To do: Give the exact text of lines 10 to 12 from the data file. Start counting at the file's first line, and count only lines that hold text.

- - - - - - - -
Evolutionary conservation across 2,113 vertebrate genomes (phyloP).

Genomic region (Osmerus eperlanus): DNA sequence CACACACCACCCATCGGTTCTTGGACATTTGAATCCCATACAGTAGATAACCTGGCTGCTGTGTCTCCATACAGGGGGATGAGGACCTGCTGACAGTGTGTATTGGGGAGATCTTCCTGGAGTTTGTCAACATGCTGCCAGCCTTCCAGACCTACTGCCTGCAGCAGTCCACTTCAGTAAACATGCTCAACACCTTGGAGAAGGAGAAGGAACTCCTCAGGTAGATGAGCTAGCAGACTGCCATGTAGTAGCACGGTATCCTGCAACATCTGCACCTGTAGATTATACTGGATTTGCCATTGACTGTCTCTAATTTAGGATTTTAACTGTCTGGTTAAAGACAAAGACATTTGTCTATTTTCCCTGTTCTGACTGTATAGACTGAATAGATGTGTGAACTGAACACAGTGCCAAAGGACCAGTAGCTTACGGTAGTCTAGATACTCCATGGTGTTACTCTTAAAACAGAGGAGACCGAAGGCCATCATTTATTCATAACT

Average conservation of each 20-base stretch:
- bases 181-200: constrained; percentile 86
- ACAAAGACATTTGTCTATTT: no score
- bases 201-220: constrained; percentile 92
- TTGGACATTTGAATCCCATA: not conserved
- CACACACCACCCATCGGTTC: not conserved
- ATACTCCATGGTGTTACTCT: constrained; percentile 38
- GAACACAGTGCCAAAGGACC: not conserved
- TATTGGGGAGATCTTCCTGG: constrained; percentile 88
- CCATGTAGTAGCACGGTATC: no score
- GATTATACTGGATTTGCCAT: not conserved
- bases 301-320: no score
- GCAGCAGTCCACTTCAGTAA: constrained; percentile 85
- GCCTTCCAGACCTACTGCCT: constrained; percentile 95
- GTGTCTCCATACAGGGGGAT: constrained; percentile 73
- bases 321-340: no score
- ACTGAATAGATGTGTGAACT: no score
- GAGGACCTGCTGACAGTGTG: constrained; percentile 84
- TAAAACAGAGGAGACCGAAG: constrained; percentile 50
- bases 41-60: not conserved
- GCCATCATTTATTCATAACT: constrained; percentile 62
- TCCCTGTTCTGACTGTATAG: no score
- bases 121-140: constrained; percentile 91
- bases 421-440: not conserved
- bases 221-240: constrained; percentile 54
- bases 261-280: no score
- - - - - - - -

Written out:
- GAACACAGTGCCAAAGGACC: not conserved
- TATTGGGGAGATCTTCCTGG: constrained; percentile 88
- CCATGTAGTAGCACGGTATC: no score